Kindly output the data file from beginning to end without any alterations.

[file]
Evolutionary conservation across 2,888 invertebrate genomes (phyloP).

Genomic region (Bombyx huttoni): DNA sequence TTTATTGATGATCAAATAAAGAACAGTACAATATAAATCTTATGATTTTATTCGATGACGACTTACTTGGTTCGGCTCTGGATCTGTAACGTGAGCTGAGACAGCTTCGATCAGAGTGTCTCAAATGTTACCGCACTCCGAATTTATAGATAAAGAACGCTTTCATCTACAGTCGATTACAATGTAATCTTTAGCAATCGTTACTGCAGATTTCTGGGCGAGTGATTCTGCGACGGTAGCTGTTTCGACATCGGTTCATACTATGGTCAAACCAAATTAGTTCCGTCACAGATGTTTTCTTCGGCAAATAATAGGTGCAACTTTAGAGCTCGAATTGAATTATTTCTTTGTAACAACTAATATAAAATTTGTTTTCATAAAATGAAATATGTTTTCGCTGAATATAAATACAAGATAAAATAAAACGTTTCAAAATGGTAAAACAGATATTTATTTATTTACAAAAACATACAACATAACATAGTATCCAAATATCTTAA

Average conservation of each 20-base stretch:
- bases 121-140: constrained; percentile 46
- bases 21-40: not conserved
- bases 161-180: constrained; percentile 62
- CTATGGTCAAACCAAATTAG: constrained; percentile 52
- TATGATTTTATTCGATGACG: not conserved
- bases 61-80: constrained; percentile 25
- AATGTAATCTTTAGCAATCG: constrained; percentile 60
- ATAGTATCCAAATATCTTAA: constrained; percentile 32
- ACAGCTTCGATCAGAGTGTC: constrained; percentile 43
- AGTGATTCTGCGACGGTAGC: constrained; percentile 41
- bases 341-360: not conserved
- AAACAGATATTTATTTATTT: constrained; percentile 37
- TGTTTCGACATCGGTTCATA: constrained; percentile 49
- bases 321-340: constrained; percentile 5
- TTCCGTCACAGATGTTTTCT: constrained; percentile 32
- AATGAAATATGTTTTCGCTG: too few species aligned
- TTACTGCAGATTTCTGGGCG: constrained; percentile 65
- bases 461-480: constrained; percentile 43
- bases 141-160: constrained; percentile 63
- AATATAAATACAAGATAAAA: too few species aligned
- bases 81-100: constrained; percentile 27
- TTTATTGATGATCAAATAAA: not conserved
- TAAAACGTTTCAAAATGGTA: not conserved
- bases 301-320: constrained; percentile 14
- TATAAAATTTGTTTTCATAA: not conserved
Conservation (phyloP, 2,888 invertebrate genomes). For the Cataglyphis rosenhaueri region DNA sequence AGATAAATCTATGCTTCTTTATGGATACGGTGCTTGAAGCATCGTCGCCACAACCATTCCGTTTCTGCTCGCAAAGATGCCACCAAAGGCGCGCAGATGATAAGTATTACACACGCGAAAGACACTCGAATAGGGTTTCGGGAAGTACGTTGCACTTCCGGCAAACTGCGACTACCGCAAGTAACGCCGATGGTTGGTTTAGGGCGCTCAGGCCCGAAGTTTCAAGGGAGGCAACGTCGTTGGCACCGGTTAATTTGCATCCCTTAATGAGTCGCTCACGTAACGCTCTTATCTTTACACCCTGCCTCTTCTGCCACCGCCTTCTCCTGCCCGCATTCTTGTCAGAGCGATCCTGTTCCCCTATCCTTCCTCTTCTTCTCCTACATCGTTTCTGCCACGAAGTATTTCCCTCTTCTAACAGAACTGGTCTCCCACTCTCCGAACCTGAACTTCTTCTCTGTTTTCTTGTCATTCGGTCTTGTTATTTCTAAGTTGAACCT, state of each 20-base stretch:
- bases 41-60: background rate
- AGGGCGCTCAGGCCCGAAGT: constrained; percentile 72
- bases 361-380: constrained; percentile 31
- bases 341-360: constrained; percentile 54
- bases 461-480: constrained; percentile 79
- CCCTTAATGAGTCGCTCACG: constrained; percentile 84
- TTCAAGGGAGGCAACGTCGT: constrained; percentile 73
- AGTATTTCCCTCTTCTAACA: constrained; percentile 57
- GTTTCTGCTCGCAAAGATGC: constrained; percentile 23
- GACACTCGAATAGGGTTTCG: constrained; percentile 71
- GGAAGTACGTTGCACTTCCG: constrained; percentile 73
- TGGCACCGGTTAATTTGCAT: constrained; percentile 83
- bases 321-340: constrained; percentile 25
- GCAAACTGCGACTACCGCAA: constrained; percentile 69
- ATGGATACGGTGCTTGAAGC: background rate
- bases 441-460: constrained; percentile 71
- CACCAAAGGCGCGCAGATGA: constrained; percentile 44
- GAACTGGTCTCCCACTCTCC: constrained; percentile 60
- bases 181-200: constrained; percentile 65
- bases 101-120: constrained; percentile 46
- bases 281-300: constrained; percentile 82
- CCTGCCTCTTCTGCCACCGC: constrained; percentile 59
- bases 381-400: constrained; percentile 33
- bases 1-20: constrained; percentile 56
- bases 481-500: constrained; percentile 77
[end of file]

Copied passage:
Evolutionary conservation across 2,888 invertebrate genomes (phyloP).

Genomic region (Bombyx huttoni): DNA sequence TTTATTGATGATCAAATAAAGAACAGTACAATATAAATCTTATGATTTTATTCGATGACGACTTACTTGGTTCGGCTCTGGATCTGTAACGTGAGCTGAGACAGCTTCGATCAGAGTGTCTCAAATGTTACCGCACTCCGAATTTATAGATAAAGAACGCTTTCATCTACAGTCGATTACAATGTAATCTTTAGCAATCGTTACTGCAGATTTCTGGGCGAGTGATTCTGCGACGGTAGCTGTTTCGACATCGGTTCATACTATGGTCAAACCAAATTAGTTCCGTCACAGATGTTTTCTTCGGCAAATAATAGGTGCAACTTTAGAGCTCGAATTGAATTATTTCTTTGTAACAACTAATATAAAATTTGTTTTCATAAAATGAAATATGTTTTCGCTGAATATAAATACAAGATAAAATAAAACGTTTCAAAATGGTAAAACAGATATTTATTTATTTACAAAAACATACAACATAACATAGTATCCAAATATCTTAA

Average conservation of each 20-base stretch:
- bases 121-140: constrained; percentile 46
- bases 21-40: not conserved
- bases 161-180: constrained; percentile 62
- CTATGGTCAAACCAAATTAG: constrained; percentile 52
- TATGATTTTATTCGATGACG: not conserved
- bases 61-80: constrained; percentile 25
- AATGTAATCTTTAGCAATCG: constrained; percentile 60
- ATAGTATCCAAATATCTTAA: constrained; percentile 32
- ACAGCTTCGATCAGAGTGTC: constrained; percentile 43
- AGTGATTCTGCGACGGTAGC: constrained; percentile 41
- bases 341-360: not conserved
- AAACAGATATTTATTTATTT: constrained; percentile 37
- TGTTTCGACATCGGTTCATA: constrained; percentile 49
- bases 321-340: constrained; percentile 5
- TTCCGTCACAGATGTTTTCT: constrained; percentile 32
- AATGAAATATGTTTTCGCTG: too few species aligned
- TTACTGCAGATTTCTGGGCG: constrained; percentile 65
- bases 461-480: constrained; percentile 43
- bases 141-160: constrained; percentile 63
- AATATAAATACAAGATAAAA: too few species aligned
- bases 81-100: constrained; percentile 27
- TTTATTGATGATCAAATAAA: not conserved
- TAAAACGTTTCAAAATGGTA: not conserved
- bases 301-320: constrained; percentile 14
- TATAAAATTTGTTTTCATAA: not conserved
Conservation (phyloP, 2,888 invertebrate genomes). For the Cataglyphis rosenhaueri region DNA sequence AGATAAATCTATGCTTCTTTATGGATACGGTGCTTGAAGCATCGTCGCCACAACCATTCCGTTTCTGCTCGCAAAGATGCCACCAAAGGCGCGCAGATGATAAGTATTACACACGCGAAAGACACTCGAATAGGGTTTCGGGAAGTACGTTGCACTTCCGGCAAACTGCGACTACCGCAAGTAACGCCGATGGTTGGTTTAGGGCGCTCAGGCCCGAAGTTTCAAGGGAGGCAACGTCGTTGGCACCGGTTAATTTGCATCCCTTAATGAGTCGCTCACGTAACGCTCTTATCTTTACACCCTGCCTCTTCTGCCACCGCCTTCTCCTGCCCGCATTCTTGTCAGAGCGATCCTGTTCCCCTATCCTTCCTCTTCTTCTCCTACATCGTTTCTGCCACGAAGTATTTCCCTCTTCTAACAGAACTGGTCTCCCACTCTCCGAACCTGAACTTCTTCTCTGTTTTCTTGTCATTCGGTCTTGTTATTTCTAAGTTGAACCT, state of each 20-base stretch:
- bases 41-60: background rate
- AGGGCGCTCAGGCCCGAAGT: constrained; percentile 72
- bases 361-380: constrained; percentile 31
- bases 341-360: constrained; percentile 54
- bases 461-480: constrained; percentile 79
- CCCTTAATGAGTCGCTCACG: constrained; percentile 84
- TTCAAGGGAGGCAACGTCGT: constrained; percentile 73
- AGTATTTCCCTCTTCTAACA: constrained; percentile 57
- GTTTCTGCTCGCAAAGATGC: constrained; percentile 23
- GACACTCGAATAGGGTTTCG: constrained; percentile 71
- GGAAGTACGTTGCACTTCCG: constrained; percentile 73
- TGGCACCGGTTAATTTGCAT: constrained; percentile 83
- bases 321-340: constrained; percentile 25
- GCAAACTGCGACTACCGCAA: constrained; percentile 69
- ATGGATACGGTGCTTGAAGC: background rate
- bases 441-460: constrained; percentile 71
- CACCAAAGGCGCGCAGATGA: constrained; percentile 44
- GAACTGGTCTCCCACTCTCC: constrained; percentile 60
- bases 181-200: constrained; percentile 65
- bases 101-120: constrained; percentile 46
- bases 281-300: constrained; percentile 82
- CCTGCCTCTTCTGCCACCGC: constrained; percentile 59
- bases 381-400: constrained; percentile 33
- bases 1-20: constrained; percentile 56
- bases 481-500: constrained; percentile 77